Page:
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The hits just keep on coming

dontchangeThe opening of Virginia’s latest charter school (one of only four operating around the state) has been nothing but a roller coaster ride, not to mention a textbook example of the more-often-than-not contentious relationship between school districts and their charter schools when districts hold all the cards under a weak charter law:

Since the start of their dance with Richmond Public Schools (RPS) in the spring of 2008:

Patrick Henry was forced to go through the RPS approval vote process three times

Patrick Henry was initially left out of this year’s RPS budget

Patrick Henry is to be held to higher standards than other RPS schools, but will receive 21 percent less funding

Patrick Henry was “generously” granted leased space from RPS at a cost of $1 per year – facilities which came with a crippling renovation price tag of close to $1 million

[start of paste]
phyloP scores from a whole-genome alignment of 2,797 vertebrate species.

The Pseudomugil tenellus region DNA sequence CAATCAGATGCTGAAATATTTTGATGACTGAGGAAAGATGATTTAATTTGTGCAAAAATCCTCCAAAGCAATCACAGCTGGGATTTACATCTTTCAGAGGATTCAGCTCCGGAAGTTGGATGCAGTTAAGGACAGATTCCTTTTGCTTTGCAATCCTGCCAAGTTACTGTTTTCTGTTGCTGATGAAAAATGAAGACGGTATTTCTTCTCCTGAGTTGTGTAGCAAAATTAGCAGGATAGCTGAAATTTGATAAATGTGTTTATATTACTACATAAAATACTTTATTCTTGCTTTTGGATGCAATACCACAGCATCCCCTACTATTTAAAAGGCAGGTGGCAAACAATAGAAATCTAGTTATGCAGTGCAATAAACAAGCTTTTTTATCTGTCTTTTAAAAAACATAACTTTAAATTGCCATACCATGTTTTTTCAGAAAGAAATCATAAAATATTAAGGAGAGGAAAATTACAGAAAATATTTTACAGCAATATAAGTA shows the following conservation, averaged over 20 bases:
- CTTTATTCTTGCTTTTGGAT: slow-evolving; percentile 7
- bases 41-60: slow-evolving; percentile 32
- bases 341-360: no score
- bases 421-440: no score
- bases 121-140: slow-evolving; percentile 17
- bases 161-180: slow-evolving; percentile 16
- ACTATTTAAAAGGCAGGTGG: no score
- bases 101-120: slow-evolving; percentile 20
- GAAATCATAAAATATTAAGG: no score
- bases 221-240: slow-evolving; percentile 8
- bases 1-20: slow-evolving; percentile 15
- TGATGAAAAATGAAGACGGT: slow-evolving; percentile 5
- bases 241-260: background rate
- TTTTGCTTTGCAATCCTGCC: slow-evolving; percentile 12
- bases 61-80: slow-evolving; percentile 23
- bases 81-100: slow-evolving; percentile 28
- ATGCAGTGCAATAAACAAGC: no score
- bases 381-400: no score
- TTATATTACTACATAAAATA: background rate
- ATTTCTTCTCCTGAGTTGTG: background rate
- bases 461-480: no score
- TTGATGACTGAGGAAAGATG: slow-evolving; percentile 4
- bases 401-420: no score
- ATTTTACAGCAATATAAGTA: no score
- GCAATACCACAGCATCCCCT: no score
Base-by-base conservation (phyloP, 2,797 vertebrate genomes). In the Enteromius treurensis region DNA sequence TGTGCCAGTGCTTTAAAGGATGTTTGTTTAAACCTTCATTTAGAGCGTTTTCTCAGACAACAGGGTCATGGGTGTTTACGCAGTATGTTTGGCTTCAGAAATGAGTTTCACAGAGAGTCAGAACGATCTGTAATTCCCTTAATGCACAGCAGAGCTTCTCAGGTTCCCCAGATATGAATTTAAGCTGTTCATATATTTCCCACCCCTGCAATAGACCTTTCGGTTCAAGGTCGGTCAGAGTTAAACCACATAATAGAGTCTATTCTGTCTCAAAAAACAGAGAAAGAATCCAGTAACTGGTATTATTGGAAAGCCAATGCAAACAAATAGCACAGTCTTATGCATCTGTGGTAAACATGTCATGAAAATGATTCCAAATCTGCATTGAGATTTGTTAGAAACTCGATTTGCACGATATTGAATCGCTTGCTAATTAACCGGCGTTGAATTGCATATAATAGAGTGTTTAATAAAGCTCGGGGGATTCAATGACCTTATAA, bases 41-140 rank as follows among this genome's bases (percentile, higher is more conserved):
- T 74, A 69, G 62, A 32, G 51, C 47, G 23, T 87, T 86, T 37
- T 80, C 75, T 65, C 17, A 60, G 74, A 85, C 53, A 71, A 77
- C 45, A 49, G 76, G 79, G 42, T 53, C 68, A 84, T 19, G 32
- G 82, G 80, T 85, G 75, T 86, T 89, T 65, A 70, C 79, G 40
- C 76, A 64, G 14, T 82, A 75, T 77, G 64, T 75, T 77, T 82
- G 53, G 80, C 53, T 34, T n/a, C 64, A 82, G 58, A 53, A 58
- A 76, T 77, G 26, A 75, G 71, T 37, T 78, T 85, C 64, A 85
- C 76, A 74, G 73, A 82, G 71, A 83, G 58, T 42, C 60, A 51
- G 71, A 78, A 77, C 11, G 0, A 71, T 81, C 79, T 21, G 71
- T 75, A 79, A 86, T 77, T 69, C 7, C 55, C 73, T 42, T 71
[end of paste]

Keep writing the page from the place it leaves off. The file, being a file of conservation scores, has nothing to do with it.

Enough already?

Apparently not. Yesterday, a school more than 2 years in the making, one that will offer families a longer school year and a curriculum focus not available in traditional Richmond schools, was faced with the possibility of being on the receiving end of one more hit – the potential refusal by RPS to hire their first principal just as the final preparations for their inaugural school year get under way.

And why? An effort by the district to force facilities compliance Patrick Henry administrators have been making every effort to raise the money for, a compliance the Richmond School District never themselves deemed important until slapped with a lawsuit they now want to share with a school who’s doors have yet to open.

At the end of the day, this didn’t happen. But it could have.

Virginia needs to do more than create a new layer of bureaucratic oversight of the charter school approval process. Legislators need to realize that as long as they allow local school boards  to remain the sole “deciders” on the future of charters in the Commonwealth, only one decision will likely prevail…